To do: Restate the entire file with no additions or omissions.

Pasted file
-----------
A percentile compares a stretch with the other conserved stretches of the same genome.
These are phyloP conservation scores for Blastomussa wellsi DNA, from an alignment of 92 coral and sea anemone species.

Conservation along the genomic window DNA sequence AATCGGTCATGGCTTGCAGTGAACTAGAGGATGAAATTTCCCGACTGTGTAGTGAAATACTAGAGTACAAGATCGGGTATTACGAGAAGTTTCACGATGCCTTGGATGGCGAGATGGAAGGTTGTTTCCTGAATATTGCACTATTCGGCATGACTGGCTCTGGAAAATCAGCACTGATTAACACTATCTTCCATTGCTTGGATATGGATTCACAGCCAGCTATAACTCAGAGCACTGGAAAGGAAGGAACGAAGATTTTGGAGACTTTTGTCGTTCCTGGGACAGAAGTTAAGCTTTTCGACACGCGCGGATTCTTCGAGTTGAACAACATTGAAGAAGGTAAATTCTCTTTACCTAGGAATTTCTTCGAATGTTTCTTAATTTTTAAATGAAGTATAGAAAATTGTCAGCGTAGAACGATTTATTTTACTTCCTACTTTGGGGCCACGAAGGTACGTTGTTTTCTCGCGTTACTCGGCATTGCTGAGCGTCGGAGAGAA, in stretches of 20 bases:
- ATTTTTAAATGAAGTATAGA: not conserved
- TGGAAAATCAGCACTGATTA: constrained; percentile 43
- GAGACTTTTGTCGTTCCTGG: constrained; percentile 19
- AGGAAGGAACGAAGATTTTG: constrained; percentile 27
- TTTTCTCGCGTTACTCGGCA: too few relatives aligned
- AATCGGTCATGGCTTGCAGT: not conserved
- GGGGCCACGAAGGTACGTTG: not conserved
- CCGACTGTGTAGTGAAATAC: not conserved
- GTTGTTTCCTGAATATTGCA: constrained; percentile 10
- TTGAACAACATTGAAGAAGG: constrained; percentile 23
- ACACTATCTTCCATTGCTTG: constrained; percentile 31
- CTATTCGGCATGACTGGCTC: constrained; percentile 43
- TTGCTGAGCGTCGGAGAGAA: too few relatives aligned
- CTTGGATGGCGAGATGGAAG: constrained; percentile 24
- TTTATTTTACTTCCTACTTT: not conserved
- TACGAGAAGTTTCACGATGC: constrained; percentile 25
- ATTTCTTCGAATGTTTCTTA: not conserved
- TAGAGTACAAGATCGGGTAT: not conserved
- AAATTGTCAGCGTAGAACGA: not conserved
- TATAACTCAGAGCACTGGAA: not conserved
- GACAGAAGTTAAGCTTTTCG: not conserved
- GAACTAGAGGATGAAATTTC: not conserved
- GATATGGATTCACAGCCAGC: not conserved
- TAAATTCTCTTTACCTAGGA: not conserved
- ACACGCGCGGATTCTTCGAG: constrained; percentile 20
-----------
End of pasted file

A percentile compares a stretch with the other conserved stretches of the same genome.
These are phyloP conservation scores for Blastomussa wellsi DNA, from an alignment of 92 coral and sea anemone species.

Conservation along the genomic window DNA sequence AATCGGTCATGGCTTGCAGTGAACTAGAGGATGAAATTTCCCGACTGTGTAGTGAAATACTAGAGTACAAGATCGGGTATTACGAGAAGTTTCACGATGCCTTGGATGGCGAGATGGAAGGTTGTTTCCTGAATATTGCACTATTCGGCATGACTGGCTCTGGAAAATCAGCACTGATTAACACTATCTTCCATTGCTTGGATATGGATTCACAGCCAGCTATAACTCAGAGCACTGGAAAGGAAGGAACGAAGATTTTGGAGACTTTTGTCGTTCCTGGGACAGAAGTTAAGCTTTTCGACACGCGCGGATTCTTCGAGTTGAACAACATTGAAGAAGGTAAATTCTCTTTACCTAGGAATTTCTTCGAATGTTTCTTAATTTTTAAATGAAGTATAGAAAATTGTCAGCGTAGAACGATTTATTTTACTTCCTACTTTGGGGCCACGAAGGTACGTTGTTTTCTCGCGTTACTCGGCATTGCTGAGCGTCGGAGAGAA, in stretches of 20 bases:
- ATTTTTAAATGAAGTATAGA: not conserved
- TGGAAAATCAGCACTGATTA: constrained; percentile 43
- GAGACTTTTGTCGTTCCTGG: constrained; percentile 19
- AGGAAGGAACGAAGATTTTG: constrained; percentile 27
- TTTTCTCGCGTTACTCGGCA: too few relatives aligned
- AATCGGTCATGGCTTGCAGT: not conserved
- GGGGCCACGAAGGTACGTTG: not conserved
- CCGACTGTGTAGTGAAATAC: not conserved
- GTTGTTTCCTGAATATTGCA: constrained; percentile 10
- TTGAACAACATTGAAGAAGG: constrained; percentile 23
- ACACTATCTTCCATTGCTTG: constrained; percentile 31
- CTATTCGGCATGACTGGCTC: constrained; percentile 43
- TTGCTGAGCGTCGGAGAGAA: too few relatives aligned
- CTTGGATGGCGAGATGGAAG: constrained; percentile 24
- TTTATTTTACTTCCTACTTT: not conserved
- TACGAGAAGTTTCACGATGC: constrained; percentile 25
- ATTTCTTCGAATGTTTCTTA: not conserved
- TAGAGTACAAGATCGGGTAT: not conserved
- AAATTGTCAGCGTAGAACGA: not conserved
- TATAACTCAGAGCACTGGAA: not conserved
- GACAGAAGTTAAGCTTTTCG: not conserved
- GAACTAGAGGATGAAATTTC: not conserved
- GATATGGATTCACAGCCAGC: not conserved
- TAAATTCTCTTTACCTAGGA: not conserved
- ACACGCGCGGATTCTTCGAG: constrained; percentile 20